Docket No. 2016-1103
LOURIE, MOORE, CHEN
June 24, 2016
Brief Summary: Board decision of no likelihood of confusion of wine-related marks MAYA and MAYARI affirmed.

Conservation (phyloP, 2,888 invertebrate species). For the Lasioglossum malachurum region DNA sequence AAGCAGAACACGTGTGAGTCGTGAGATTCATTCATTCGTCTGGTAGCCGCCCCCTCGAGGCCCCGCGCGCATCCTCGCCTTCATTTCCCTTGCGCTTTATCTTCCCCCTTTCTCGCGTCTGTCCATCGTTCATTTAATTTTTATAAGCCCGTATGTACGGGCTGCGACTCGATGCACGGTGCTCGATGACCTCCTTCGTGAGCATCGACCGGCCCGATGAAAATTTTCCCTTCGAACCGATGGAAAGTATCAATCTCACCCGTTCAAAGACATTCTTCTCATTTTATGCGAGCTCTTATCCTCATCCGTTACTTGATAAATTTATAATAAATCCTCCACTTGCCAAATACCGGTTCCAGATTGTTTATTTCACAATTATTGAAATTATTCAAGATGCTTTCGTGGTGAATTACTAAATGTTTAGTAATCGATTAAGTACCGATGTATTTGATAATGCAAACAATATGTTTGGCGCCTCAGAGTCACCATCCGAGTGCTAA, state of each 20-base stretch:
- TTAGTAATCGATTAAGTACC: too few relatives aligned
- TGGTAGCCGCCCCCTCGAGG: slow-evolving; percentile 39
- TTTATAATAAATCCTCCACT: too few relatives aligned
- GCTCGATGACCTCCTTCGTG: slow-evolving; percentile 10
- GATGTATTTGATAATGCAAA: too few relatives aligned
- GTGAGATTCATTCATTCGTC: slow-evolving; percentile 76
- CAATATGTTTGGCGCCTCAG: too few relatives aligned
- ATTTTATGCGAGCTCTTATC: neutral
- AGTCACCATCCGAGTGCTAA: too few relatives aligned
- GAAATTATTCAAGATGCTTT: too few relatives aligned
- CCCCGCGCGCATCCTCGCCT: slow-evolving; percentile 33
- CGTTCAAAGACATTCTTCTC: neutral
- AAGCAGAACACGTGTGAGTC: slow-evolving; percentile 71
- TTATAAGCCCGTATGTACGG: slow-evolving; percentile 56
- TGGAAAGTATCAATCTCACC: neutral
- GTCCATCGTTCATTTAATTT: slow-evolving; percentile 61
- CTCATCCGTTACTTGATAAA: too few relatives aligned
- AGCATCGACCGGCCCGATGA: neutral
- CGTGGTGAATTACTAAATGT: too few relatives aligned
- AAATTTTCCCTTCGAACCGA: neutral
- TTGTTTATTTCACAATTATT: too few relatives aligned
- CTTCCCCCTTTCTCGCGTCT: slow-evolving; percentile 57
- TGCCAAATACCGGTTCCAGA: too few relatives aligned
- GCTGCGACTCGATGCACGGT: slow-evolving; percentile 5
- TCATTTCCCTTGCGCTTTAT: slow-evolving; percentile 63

Summary: Oakville appealed PTO Board dismissal of its opposition to Georgallis’ application to register the mark MAYARI in standard characters for use on its wine (Int. Class (IC) 33). Oakville argued it would be confused with its previously registered and used mark MAYA in typed form, also for use on wine and in IC 33. The Board evaluated the ten DuPont factors (CCPA 1973) and found that the 2nd (similarity or dissimilarity of the goods), 3rd (similarity or dissimilarity of trade channels) and 4th factors (conditions under which and buyers to whom sales are made) favored finding a likelihood of confusion but that the 1st (similarity or dissimilarity of the marks in their entireties as to appearance, sound, connotation, and commercial impression) “favored a finding of no likelihood of confusion” and the remaining factors neutral. It found MAYA and MAYARI to be “visually similar only in part” (sharing the first four letters) but “no reason to perceive any separation, visual or otherwise, between the MAYA- and –RI portions” (“[t]he letter RI, alone, have no relevant meaning, providing no reason for a customer to view the mark logically as MAYA plus RI, rather than as a single unitary expression”). It also found “no evidence…that [the marks] would be pronounced alike” and that customers would perceive “MAYA as a femal personal name or the name of pre-Columbian civilization” and “MAYARI as a coinage without meaning”. It also found “the marks create significantly different commercial impressions” and “are sufficiently different that…confusion is not likely.” The FC panel reviewed the Board decision without deference and its factual findings for substantial evidence (In re Pacer Tech, FC 2003) and the likelihood of confusion using the DuPont factors. The FC panel agreed with the Board’s decision, finding the marks to be “sufficiently dissimilar as to appearance, sound, meaning, and commercial impression” (e.g., “Oakville failed to demonstrate to the Board why the dissection would be ‘MAYA-RI,’ not ‘MAY-ARI’ or ‘MA-YARI….substantial evidence supports the Board’s finding that MAYA is a familiar word, whereas MAYARO has no recognized meaning to U.S. consumers.”) It also noted that “a single DuPont factor may be dispositive…especially when that single factor is the dissimilarity of the marks” (Odom’s Tenn., FC 2010). The Board decision was therefore affirmed.